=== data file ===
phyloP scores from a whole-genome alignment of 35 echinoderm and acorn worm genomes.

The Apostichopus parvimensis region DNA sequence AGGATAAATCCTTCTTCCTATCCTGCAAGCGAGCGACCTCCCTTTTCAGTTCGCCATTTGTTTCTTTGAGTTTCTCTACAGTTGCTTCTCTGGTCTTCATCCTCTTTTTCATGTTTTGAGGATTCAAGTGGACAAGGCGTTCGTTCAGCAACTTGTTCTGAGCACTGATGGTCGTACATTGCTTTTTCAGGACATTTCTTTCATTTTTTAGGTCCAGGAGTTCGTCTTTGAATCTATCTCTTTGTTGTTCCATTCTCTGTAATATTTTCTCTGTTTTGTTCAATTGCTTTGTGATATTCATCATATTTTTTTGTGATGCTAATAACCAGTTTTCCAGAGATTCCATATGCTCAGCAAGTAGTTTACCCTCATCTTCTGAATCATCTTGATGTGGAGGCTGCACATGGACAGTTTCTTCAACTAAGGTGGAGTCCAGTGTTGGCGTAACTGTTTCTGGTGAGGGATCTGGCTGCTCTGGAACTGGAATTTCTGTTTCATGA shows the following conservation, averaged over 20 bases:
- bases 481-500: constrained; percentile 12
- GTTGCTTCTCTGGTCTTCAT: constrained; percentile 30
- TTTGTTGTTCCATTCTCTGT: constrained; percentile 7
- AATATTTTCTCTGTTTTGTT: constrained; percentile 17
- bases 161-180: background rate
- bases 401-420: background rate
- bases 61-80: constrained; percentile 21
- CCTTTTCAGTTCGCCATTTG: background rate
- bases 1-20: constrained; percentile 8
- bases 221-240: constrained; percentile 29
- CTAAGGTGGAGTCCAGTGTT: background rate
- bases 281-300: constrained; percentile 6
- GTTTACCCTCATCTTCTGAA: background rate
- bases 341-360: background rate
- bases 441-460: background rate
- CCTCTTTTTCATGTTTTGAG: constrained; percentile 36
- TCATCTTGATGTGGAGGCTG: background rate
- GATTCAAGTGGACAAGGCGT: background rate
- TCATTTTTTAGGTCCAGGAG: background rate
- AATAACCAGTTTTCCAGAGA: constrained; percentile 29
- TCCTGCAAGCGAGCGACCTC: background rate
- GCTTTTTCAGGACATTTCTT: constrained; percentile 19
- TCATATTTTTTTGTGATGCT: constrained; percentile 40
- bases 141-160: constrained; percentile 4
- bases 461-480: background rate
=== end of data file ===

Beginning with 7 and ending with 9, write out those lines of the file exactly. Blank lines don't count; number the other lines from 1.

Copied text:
- bases 161-180: background rate
- bases 401-420: background rate
- bases 61-80: constrained; percentile 21